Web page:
After touring two potential alternate learning sites earlier this week, the Montrose County School District announced Centennial Middle School staff will educate students at the Montrose Pavilion Thursday.
The Pavilion was one of two sites district and CtMS leadership considered after the City of Montrose and Montrose County offered the locations for educational purposes. The other site was the Montrose County Event Center.
Through a partnership with the City of Montrose, the district will collaborate to continue in-person instruction at the Pavilion for CtMS students who were displaced following the discovery of asbestos containing material in areas of the campus, according to Thursday’s press release.
“Conference and auditorium space at the Pavilion will be used as learning spaces for CtMS seventh and eighth grade students throughout the abatement period, possibly through the end of the school year, starting Monday, March 15,” the press release reads.
The timeline for the asbestos abatement is unclear. While the abatement at the CtMS campus may be finished before May 26, the last day of school, the city offered the district use of the Pavilion for the next three months. The district will have use of the space free of charge in March and April, and at a discounted rate in May, according to the press release.
Montrose City Manager Bill Bell shared how supporting the school district in its efforts to educate students given the circumstances was a “no brainer.”
“The schools have had to deal with COVID restrictions, online learning, and chaotic activity schedules for a year,” Bell said. “The least we could do was allow them to use our Pavilion Event Center building for an ad hoc school.”
Bell noted how the facility features various rooms to accommodate the needs of staff and students and how the value of this community partnership.
“The Pavilion is actually set up really well for education with classroom and auditorium space, modern technology, outdoor courtyard and open space, and kitchen facilities,” he said. “I am so proud of the outstanding and mutually supportive relationship that exists between the city and our school district here in Montrose.”
Not all students from CtMS will report for in-person instruction at the Pavilion as the CtMS campus can still be used for instructional purposes in areas that were unaffected by asbestos. CtMS’ north building was cleared for use by the Colorado Department of Public Health and Environment’s (CDPHE) Air Quality Division, according to the press release. Sixth graders will use those classrooms for learning. CDPHE also cleared classroom space at Olathe Middle/High School, allowing all OMHS students to return 100% in-person in Olathe March 15.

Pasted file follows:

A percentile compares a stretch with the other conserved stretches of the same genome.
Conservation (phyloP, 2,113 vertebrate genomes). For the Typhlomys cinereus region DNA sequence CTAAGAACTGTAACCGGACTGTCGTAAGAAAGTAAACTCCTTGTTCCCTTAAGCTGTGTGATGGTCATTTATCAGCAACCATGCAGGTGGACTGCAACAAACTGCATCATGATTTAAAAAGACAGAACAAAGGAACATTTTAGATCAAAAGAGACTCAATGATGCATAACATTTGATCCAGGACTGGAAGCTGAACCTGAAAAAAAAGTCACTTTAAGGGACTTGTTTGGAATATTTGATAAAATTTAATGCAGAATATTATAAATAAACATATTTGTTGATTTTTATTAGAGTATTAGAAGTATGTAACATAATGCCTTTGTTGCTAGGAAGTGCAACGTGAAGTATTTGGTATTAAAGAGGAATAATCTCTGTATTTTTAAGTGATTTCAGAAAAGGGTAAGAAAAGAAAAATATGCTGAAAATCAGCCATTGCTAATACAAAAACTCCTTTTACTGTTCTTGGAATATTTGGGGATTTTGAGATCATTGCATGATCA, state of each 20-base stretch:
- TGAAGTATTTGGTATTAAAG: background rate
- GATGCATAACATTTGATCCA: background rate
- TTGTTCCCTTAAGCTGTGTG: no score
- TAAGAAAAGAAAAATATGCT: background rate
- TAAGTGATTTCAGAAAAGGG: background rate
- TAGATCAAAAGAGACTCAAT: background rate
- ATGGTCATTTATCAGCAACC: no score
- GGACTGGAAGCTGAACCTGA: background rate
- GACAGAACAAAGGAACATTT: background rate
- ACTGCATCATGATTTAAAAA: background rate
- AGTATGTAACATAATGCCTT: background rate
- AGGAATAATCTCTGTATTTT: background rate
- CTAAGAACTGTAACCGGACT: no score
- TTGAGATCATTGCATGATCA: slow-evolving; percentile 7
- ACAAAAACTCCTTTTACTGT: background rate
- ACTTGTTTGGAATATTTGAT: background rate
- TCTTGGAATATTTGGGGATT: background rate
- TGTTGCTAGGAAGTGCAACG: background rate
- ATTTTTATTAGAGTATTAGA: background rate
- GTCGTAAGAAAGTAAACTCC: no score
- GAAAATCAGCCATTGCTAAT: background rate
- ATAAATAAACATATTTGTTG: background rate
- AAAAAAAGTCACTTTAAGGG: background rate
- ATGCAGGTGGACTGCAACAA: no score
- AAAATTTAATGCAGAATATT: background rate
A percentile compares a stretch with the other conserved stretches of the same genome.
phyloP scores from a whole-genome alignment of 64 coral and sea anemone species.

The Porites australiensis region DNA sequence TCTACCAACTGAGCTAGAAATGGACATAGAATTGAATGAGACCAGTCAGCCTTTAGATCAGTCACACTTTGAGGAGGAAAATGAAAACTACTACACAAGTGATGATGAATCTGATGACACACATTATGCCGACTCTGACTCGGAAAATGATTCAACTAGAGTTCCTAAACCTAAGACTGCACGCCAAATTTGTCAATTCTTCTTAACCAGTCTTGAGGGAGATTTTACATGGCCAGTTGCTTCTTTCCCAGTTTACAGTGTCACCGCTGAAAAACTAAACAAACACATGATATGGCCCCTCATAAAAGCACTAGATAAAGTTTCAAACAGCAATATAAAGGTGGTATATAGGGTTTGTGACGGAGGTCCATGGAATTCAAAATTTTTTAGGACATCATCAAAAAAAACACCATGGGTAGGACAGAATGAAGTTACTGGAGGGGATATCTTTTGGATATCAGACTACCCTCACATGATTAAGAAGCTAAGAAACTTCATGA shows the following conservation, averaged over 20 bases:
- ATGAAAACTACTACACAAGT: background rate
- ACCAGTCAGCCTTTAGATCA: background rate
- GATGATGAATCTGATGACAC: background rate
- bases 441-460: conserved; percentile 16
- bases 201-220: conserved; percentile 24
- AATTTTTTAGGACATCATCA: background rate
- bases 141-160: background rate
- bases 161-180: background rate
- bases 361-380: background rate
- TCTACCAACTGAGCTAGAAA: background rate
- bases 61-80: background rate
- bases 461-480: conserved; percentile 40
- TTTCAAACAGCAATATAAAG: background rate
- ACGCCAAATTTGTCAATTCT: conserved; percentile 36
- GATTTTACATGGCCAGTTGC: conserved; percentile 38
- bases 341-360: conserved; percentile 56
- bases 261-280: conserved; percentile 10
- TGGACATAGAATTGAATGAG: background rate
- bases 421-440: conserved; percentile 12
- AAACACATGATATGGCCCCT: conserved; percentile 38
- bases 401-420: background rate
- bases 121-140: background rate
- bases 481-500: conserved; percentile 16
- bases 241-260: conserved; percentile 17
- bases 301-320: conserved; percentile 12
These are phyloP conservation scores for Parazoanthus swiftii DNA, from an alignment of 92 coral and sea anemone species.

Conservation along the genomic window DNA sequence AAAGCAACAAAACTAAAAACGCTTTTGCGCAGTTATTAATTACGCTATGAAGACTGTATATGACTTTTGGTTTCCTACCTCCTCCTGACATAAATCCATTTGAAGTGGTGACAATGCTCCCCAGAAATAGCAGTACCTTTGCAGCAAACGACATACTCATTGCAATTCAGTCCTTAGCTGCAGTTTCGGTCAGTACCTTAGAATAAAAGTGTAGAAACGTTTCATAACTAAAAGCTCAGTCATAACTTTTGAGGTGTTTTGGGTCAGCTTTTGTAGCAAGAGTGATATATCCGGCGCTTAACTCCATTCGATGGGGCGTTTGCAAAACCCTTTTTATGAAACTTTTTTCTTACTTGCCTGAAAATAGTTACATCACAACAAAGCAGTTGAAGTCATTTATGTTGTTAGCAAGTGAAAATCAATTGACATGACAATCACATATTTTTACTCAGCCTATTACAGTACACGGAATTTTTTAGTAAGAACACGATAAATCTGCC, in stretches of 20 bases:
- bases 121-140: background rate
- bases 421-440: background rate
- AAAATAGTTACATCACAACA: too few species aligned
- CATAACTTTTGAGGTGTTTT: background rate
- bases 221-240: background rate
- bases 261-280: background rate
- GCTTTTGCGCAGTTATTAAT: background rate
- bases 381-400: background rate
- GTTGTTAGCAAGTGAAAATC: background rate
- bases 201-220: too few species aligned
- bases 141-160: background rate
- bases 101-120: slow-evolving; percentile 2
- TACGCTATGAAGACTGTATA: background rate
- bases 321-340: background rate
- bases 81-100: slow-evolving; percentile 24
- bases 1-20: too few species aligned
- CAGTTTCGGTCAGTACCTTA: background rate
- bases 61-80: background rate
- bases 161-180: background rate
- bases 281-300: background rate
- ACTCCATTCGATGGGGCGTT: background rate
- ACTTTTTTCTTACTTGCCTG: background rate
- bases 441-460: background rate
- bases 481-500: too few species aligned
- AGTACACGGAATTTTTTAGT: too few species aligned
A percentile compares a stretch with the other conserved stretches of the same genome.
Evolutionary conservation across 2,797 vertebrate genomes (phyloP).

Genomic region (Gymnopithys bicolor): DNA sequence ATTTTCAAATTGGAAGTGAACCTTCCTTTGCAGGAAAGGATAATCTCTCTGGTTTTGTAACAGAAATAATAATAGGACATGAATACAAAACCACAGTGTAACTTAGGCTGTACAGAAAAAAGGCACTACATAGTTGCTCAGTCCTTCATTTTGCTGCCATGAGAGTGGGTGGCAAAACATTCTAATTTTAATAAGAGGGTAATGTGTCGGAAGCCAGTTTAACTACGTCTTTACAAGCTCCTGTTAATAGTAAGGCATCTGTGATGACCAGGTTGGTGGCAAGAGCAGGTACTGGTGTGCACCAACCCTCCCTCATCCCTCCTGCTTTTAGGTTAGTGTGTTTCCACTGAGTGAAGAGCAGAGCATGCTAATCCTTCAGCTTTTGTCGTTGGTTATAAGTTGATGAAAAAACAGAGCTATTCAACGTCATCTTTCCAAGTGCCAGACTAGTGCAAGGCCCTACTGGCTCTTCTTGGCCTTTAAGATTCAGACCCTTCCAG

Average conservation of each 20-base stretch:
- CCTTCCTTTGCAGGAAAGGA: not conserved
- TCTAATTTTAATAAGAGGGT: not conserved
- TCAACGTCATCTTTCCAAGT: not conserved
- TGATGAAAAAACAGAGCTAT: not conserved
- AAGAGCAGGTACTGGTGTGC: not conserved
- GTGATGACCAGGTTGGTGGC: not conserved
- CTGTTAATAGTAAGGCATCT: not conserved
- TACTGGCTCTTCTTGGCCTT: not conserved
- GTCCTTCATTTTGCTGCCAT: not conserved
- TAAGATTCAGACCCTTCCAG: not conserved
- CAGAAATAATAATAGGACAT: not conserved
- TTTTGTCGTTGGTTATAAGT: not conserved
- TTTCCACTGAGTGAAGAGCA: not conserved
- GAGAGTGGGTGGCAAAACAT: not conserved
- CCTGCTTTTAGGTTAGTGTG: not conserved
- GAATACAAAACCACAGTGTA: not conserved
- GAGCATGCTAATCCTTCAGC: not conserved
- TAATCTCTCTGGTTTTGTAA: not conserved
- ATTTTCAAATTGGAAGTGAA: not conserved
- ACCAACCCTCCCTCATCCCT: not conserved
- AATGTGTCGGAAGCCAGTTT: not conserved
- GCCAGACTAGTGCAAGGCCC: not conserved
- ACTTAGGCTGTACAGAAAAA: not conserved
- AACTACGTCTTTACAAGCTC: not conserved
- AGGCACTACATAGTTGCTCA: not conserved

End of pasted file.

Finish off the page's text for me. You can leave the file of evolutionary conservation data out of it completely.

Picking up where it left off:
CtMS students enrolled for in-person hybrid learning will transition to 100% in-person learning and instruction Monday, March 15, according to the district. Centennial will wrap up its cohort instruction plan with each student cohort attending student in two-day segments for three days next week.
Staff will have the opportunity to set up their classrooms at the Pavilion on Thursday, March 11, which is a scheduled CtMS professional development day for staff. Friday, March 12 the district is closed. The school’s administration is working with teachers to creatively adapt course instruction for the new learning spaces.
“We are extremely grateful to the City of Montrose,” CtMS Principal Joe Simo said. “While this year has been tough, our students and staff continue to rise above the obstacles. Centennial Middle School teachers are the most creative and passionate in the world and they are excited to take on this new challenge of facilitating learning in an alternative space.”
MCSD Superintendent Carrie Stephenson expressed her appreciation for the support of the Montrose community throughout the course of the pandemic and academic school years.
“Throughout this challenging school year, our district has been ahead of the game thanks to our strong community partnerships, whether it be remote learning, our hybrid model, access to technologies, and all the different ways various organizations depend upon each other for the good of our community.
“While it may be difficult leading a school district during a global pandemic, you couldn’t find a better community to do it than Montrose,” Stephenson added. “We work together, we share resources, and we look out for one another. Our children and families are more successful because we help each other through adversity and challenges.”